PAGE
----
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Analyzing the Hair for Haircoloring - Part 6

*Post originally written by Olivia J on The Unknown Beauty Blog. If you see this post on another site, it has been stolen!*


Many people go to a beauty supply shop or a drugstore and buy that box of pigments.  They
think it is some magical concoction of happy hair color.  When in actuality, it is a box of well-calculated pigments which will react with the pigments in YOUR OWN HAIR. I know there are many who buy a box of color and start blaming the brand for not making their hair the color they thought it would be on the box.  The blame rarely falls on the company, it falls on you!  It is all your fault!

First of all, if you read my previous posts, you will notice how much goes into coloring the hair.  It isn’t just some color splashed onto the head.  All is calculated to give the best end result.  Your hair has pigments, the hair color contains pigments.  They marry through a chemical reaction and create a new hair color and maybe one you didn’t want or it left your hair in a dry and unhealthy state.

Before you choose a color, review the condition of your hair.

Has your hair been chemically processed?

  • Permed
  • Previously colored
  • Bleached

If it has been chemically manipulated, what is the state of your hair?

  • Relatively healthy
  • Porous and dry

What is the texture of your hair?

  • Fine
  • Medium
  • Coarse

The best way to test your hair is to pluck out one strand by its roots and stretch to see how much it will stretch.  This is testing the tensile strength.  If it stretches and returns without breaking, you have good and healthy hair.  If you stretch it just a little and it breaks, your hair is not at its best state. This means it is porous too.

Porosity will affect the color.  It will grab the pigments of the hair color more.  Blondes who choose dark blonde hair color may find it look like a medium brown instead.  This is because the porosity just grabbed all the pigments.  You need to fill your hair before ever applying any other color on top for an even application.

What is the length of your hair?

  • Short
  • Long - You will need more than one box. 

How much hair do you have?

  • Density - amount of in one square inch?

Density has to do with how much your scalp can't be seen.  Some people have fine hair but a lot of it.  Others have thick hair but the scalp is more visible.  Knowing this will also give you an idea of how much hair color would be sufficient to mix for a thorough coating of color.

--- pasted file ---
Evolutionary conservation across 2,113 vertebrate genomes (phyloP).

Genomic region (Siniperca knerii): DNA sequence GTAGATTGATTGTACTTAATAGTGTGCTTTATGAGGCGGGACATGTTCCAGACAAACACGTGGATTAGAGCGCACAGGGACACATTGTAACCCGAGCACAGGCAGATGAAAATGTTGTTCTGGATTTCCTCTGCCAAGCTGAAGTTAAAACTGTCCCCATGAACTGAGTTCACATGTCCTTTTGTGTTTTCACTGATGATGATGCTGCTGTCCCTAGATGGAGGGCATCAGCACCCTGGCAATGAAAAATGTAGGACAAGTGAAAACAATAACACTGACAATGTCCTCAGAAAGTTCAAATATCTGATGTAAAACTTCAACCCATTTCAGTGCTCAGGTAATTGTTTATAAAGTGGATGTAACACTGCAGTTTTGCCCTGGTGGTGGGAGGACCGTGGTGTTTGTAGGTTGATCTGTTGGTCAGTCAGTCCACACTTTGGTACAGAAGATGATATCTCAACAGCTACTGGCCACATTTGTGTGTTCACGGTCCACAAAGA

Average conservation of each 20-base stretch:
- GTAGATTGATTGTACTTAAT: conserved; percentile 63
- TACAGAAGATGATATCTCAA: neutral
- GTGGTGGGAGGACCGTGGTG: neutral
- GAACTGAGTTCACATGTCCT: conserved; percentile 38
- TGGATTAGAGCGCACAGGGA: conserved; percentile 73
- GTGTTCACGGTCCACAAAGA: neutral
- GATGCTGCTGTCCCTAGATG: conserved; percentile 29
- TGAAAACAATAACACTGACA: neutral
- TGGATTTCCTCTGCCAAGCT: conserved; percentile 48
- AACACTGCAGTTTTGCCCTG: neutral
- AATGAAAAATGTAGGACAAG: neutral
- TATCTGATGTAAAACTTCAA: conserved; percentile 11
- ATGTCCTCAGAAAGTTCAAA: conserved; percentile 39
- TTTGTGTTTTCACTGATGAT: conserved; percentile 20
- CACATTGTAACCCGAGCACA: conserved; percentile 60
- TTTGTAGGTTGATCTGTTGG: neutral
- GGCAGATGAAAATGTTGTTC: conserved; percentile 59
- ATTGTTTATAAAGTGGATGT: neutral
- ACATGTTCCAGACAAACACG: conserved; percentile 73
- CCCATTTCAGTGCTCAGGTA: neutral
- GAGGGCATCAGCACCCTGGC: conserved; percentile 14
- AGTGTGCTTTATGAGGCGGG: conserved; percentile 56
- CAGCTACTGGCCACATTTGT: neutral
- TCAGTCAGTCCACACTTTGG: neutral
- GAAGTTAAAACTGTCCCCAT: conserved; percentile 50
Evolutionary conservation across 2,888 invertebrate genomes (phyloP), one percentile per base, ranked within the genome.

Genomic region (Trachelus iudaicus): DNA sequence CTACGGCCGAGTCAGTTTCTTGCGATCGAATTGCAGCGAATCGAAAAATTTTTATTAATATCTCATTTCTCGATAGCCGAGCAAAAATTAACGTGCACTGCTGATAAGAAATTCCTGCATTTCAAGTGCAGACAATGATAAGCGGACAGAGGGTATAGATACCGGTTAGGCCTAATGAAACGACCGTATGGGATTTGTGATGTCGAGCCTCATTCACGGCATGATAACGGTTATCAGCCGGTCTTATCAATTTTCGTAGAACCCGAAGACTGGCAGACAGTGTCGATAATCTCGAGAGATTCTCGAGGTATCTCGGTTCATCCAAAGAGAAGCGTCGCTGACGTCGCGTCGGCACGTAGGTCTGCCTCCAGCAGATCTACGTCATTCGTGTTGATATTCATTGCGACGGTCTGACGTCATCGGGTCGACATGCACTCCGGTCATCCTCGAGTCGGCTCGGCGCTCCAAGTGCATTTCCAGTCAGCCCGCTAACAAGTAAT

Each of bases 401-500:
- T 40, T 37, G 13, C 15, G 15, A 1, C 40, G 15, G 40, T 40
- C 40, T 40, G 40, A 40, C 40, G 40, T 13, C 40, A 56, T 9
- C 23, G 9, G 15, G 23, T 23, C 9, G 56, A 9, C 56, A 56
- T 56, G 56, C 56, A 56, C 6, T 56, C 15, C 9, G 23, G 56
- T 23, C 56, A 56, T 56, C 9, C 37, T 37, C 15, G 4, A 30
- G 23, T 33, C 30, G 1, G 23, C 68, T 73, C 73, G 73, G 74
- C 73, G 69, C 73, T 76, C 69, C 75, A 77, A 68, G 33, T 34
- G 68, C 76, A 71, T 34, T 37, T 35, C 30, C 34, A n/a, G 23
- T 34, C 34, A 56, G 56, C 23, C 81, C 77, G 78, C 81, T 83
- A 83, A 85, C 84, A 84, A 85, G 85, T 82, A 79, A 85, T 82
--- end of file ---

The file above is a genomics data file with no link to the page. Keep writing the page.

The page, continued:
As stated, analyze the state of your hair first after you do that, determine what is your NATURAL level.  This is for everyone including those with greys.

  • Dark as in Level 1, Level 2, Level 3, Level 4
  • Medium as in Level 5, Level 6, Level 7
  • Light as in Level 8, Level 9, Level 10

After you have determined the natural level of your natural hair color, determine its tone.

  • Does it have warmth (red)?
  • Does it lack warmth (cool toned)?
  • Does it look brassy (orange/yellow)?

Now that you know your condition of your hair and the natural level.  Next, what end result do you want for color? 

  • Lighter
  • Darker
  • Same level

Choose the volume of developer.  Remember my last post on developer volumes?

How many levels do you want to lift your hair?

  • None = 10 volume
  • One = 20 volume
  • Two = 30 volume 
  • Three or Four = 40 volume

What tone of hair would you like?

  • Blue (cool)
  • Red 
  • Copper
  • Gold
  • Beige

What percentage of grey hair do you have?

  • None
  • Less than 50%
  • 50% or more

Once you have answered all these questions, you can learn how to make the little bottles and tubes of pigments play with your pigments!

Hair Level Chart


*Disclosure: I don’t claim to be some great hair guru.  I just like to explain difficult beauty stuff.


Read by the Intelligent! Uncredited, copied, and plagiarized by the idiots!
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